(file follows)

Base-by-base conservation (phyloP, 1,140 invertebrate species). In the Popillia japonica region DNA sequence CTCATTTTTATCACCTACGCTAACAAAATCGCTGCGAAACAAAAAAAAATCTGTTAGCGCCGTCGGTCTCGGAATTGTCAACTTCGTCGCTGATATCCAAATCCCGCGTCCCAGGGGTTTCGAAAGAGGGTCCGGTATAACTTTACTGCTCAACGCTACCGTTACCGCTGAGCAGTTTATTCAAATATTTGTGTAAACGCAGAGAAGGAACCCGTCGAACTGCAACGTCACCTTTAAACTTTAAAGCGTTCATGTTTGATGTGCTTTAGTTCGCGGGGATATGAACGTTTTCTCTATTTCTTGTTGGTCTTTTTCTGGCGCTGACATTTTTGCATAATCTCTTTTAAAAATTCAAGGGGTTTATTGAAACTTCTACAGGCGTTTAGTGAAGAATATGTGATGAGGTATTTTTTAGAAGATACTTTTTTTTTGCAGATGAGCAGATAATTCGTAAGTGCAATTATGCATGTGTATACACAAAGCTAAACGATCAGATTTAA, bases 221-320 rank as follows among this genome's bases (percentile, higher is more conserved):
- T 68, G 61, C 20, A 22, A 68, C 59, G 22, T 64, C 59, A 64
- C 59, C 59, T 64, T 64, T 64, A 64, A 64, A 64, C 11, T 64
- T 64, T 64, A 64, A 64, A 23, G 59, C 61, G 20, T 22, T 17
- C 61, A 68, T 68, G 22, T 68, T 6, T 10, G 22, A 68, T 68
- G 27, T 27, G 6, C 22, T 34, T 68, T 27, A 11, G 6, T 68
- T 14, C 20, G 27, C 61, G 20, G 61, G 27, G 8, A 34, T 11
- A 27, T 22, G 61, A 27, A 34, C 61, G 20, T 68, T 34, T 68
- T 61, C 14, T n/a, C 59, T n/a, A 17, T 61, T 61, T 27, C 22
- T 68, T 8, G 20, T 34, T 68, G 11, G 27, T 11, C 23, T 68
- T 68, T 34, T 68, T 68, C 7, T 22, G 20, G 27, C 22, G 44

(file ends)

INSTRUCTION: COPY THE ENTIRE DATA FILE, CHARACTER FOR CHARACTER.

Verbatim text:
Base-by-base conservation (phyloP, 1,140 invertebrate species). In the Popillia japonica region DNA sequence CTCATTTTTATCACCTACGCTAACAAAATCGCTGCGAAACAAAAAAAAATCTGTTAGCGCCGTCGGTCTCGGAATTGTCAACTTCGTCGCTGATATCCAAATCCCGCGTCCCAGGGGTTTCGAAAGAGGGTCCGGTATAACTTTACTGCTCAACGCTACCGTTACCGCTGAGCAGTTTATTCAAATATTTGTGTAAACGCAGAGAAGGAACCCGTCGAACTGCAACGTCACCTTTAAACTTTAAAGCGTTCATGTTTGATGTGCTTTAGTTCGCGGGGATATGAACGTTTTCTCTATTTCTTGTTGGTCTTTTTCTGGCGCTGACATTTTTGCATAATCTCTTTTAAAAATTCAAGGGGTTTATTGAAACTTCTACAGGCGTTTAGTGAAGAATATGTGATGAGGTATTTTTTAGAAGATACTTTTTTTTTGCAGATGAGCAGATAATTCGTAAGTGCAATTATGCATGTGTATACACAAAGCTAAACGATCAGATTTAA, bases 221-320 rank as follows among this genome's bases (percentile, higher is more conserved):
- T 68, G 61, C 20, A 22, A 68, C 59, G 22, T 64, C 59, A 64
- C 59, C 59, T 64, T 64, T 64, A 64, A 64, A 64, C 11, T 64
- T 64, T 64, A 64, A 64, A 23, G 59, C 61, G 20, T 22, T 17
- C 61, A 68, T 68, G 22, T 68, T 6, T 10, G 22, A 68, T 68
- G 27, T 27, G 6, C 22, T 34, T 68, T 27, A 11, G 6, T 68
- T 14, C 20, G 27, C 61, G 20, G 61, G 27, G 8, A 34, T 11
- A 27, T 22, G 61, A 27, A 34, C 61, G 20, T 68, T 34, T 68
- T 61, C 14, T n/a, C 59, T n/a, A 17, T 61, T 61, T 27, C 22
- T 68, T 8, G 20, T 34, T 68, G 11, G 27, T 11, C 23, T 68
- T 68, T 34, T 68, T 68, C 7, T 22, G 20, G 27, C 22, G 44